The Power of Food Scale (PFS) is an instrument designed to examine individual differences in the drive to eat for pleasure (as opposed to in response to physiological hunger) and the effect of living in an obesogenic environment. Previous research supports the validity and reliability of the PFS, however, it had yet to be validated in an ethnically diverse college sample. The purpose of the current study was to test the factor structure and measurement invariance of the PFS across gender, ethnicity, and weight status. A sample of 432 college students completed the PFS (males=113, females = 319; non-Hispanic white=181, Hispanic=251; non-overweight=302, overweight=130). Confirmatory factor analysis was used to test a second-order, 3-factor (food available, food present, food tasted) structure of the PFS in each group separately (males, females, Hispanic, non-Hispanic white, non-overweight, and overweight) and tests of measurement invariance were conducted to test the equivalency of the measure across gender, ethnicity, and weight status. Results supported the measure's original factor structure (second-order, 3-factor model) and indicated that the measure is equivalent across each of these groups, respectively. Although the small, unbalanced groups may impact the stability of the findings, the results nonetheless suggest that the PFS is a psychometrically valid measure in a diverse college sample, and that mean comparisons on this measure are meaningful across gender, ethnicity, and weight status. Given the measurement invariance of the PFS, there is support for use of the PFS among diverse college students in future work.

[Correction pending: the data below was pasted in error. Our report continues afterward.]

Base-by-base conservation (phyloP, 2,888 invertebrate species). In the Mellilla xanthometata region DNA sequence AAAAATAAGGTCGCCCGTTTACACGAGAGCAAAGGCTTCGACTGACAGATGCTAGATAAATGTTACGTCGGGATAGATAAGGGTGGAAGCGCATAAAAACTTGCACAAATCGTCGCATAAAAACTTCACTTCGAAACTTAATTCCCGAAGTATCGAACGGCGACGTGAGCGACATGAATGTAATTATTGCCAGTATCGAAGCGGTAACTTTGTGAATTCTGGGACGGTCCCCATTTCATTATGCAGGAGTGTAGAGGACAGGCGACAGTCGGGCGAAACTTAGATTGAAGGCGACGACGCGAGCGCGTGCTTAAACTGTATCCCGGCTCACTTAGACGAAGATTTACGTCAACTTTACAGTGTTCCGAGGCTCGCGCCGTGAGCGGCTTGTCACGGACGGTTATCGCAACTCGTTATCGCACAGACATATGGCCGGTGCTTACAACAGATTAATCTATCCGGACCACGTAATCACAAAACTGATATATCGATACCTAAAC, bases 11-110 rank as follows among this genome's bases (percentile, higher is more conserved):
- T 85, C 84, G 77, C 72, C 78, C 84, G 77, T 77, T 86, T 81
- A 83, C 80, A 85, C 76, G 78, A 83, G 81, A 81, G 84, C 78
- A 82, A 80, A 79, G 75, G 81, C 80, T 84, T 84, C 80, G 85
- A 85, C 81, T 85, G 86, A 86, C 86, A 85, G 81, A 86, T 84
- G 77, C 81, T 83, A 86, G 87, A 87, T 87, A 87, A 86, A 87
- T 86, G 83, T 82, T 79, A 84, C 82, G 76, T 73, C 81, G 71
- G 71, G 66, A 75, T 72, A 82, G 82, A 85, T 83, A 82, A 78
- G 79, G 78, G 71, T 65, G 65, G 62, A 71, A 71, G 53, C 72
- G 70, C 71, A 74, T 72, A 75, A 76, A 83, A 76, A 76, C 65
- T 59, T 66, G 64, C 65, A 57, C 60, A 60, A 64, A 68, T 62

Asunto(s)
Conducta Alimentaria/psicología , Estudiantes/psicología , Encuestas y Cuestionarios , Adolescente , Adulto , Grupo de Ascendencia Continental Europea/psicología , Grupo de Ascendencia Continental Europea/estadística & datos numéricos , Análisis Factorial , Conducta Alimentaria/etnología , Femenino , Hispanoamericanos/psicología , Hispanoamericanos/estadística & datos numéricos , Humanos , Masculino , Persona de Mediana Edad , New Mexico , Sobrepeso/etnología , Sobrepeso/psicología , Psicometría , Reproducibilidad de los Resultados , Factores Sexuales , Estudiantes/estadística & datos numéricos , Universidades , Adulto Joven
17.
BMC Public Health ; 19(1): 1429, 2019 Oct 31.
Artículo en Inglés | MEDLINE | ID: mdl-31672141

RESUMEN